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Bullying: More than just Social Pain

Written by Carleigh Sanderson, PhD candidate, School of Psychology, University of Ottawa

Anyone who has witnessed or been subjected to bullying can attest to the fact that bullying is a destructive social experience. Researchers have corroborated that the effects of childhood bullying are felt well-beyond the initial incident. Furthermore, the damaging effects of bullying have been shown to impede social relationships, deteriorate well-being, disrupt physiological processes, and degrade overall health.

A recent study by deLara (2018) documented concerns from adults who had experienced childhood bullying. Many of the individuals reported symptoms related to depression, social anxiety, and unhealthy relationships. Research has also indicated that being subjected to bullying increases risk for adverse health outcomes, such as inflammatory diseases, metabolic syndrome, and cardiovascular disease (Copeland et al., 2014). Dysregulated hypothalamic-pituitary-adrenal (HPA) axis and cortisol secretions are physiological malfunctions that have been examined in the literature on bullying. Vaillancourt and colleagues (2008) indicated that children who were bullied were more likely to have dysregulated cortisol levels. Cortisol is an important hormone that prepares the body for a physical response. However, repeated duress such as bullying, causes an overuse of the system and can reduce levels of cortisol. A reduction in cortisol secretion can lead to a feeling of low-energy. Low-energy is a symptom of depression and can affect an individual’s desire to engage in social activities.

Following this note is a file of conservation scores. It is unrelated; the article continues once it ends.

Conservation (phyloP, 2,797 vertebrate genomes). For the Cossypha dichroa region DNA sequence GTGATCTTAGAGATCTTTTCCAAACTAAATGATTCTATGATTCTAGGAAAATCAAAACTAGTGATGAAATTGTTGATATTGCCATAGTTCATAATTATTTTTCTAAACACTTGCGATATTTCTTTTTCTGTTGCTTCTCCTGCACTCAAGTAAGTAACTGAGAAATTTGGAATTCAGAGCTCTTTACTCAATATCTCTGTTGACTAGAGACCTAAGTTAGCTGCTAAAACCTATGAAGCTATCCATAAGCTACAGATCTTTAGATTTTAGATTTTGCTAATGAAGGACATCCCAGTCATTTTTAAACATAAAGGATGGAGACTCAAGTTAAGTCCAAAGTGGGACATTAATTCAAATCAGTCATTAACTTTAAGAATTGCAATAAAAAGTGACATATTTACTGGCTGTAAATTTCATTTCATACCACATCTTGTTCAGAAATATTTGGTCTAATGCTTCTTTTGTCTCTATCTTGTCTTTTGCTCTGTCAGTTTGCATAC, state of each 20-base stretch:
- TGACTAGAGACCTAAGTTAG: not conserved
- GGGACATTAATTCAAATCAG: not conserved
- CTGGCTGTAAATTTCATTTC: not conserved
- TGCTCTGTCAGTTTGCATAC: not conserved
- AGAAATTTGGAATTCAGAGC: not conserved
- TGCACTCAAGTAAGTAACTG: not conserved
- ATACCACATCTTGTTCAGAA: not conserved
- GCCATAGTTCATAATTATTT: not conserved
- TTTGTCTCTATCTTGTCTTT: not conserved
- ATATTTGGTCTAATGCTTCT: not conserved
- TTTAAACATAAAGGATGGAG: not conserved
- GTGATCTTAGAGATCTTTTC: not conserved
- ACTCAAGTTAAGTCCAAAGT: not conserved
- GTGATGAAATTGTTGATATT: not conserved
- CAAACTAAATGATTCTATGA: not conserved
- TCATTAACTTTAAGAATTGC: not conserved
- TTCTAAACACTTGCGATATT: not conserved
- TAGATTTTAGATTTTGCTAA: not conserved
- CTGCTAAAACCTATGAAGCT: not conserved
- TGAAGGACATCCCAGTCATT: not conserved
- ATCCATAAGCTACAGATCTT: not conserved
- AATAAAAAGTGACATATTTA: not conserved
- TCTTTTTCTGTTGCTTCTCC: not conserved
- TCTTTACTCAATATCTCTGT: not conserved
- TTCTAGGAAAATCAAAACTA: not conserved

The negative effects of bullying on physical and mental health reinforces the need to stop bullying before it begins. PREVNet offers several evidence-based resources that professionals who work with children and youth can implement. An incident of bullying can be stopped by just one person, so inform yourself about how to effectively intervene, and become someone’s hero :)

Practical Strategies for Intervention:

  • STOP the bullying. Make eye contact with the individual being bullied, and the individual who is bullying. Tell the individual who is bullying that their behaviour is unacceptable.
  • TALK to the individuals involved in the bullying. Ask why the incident happened.
  • EXPLAIN that the bullying behaviour is ineffective.
  • PROBLEM SOLVE and brainstorm solutions to prevent the bullying from happening again.


 

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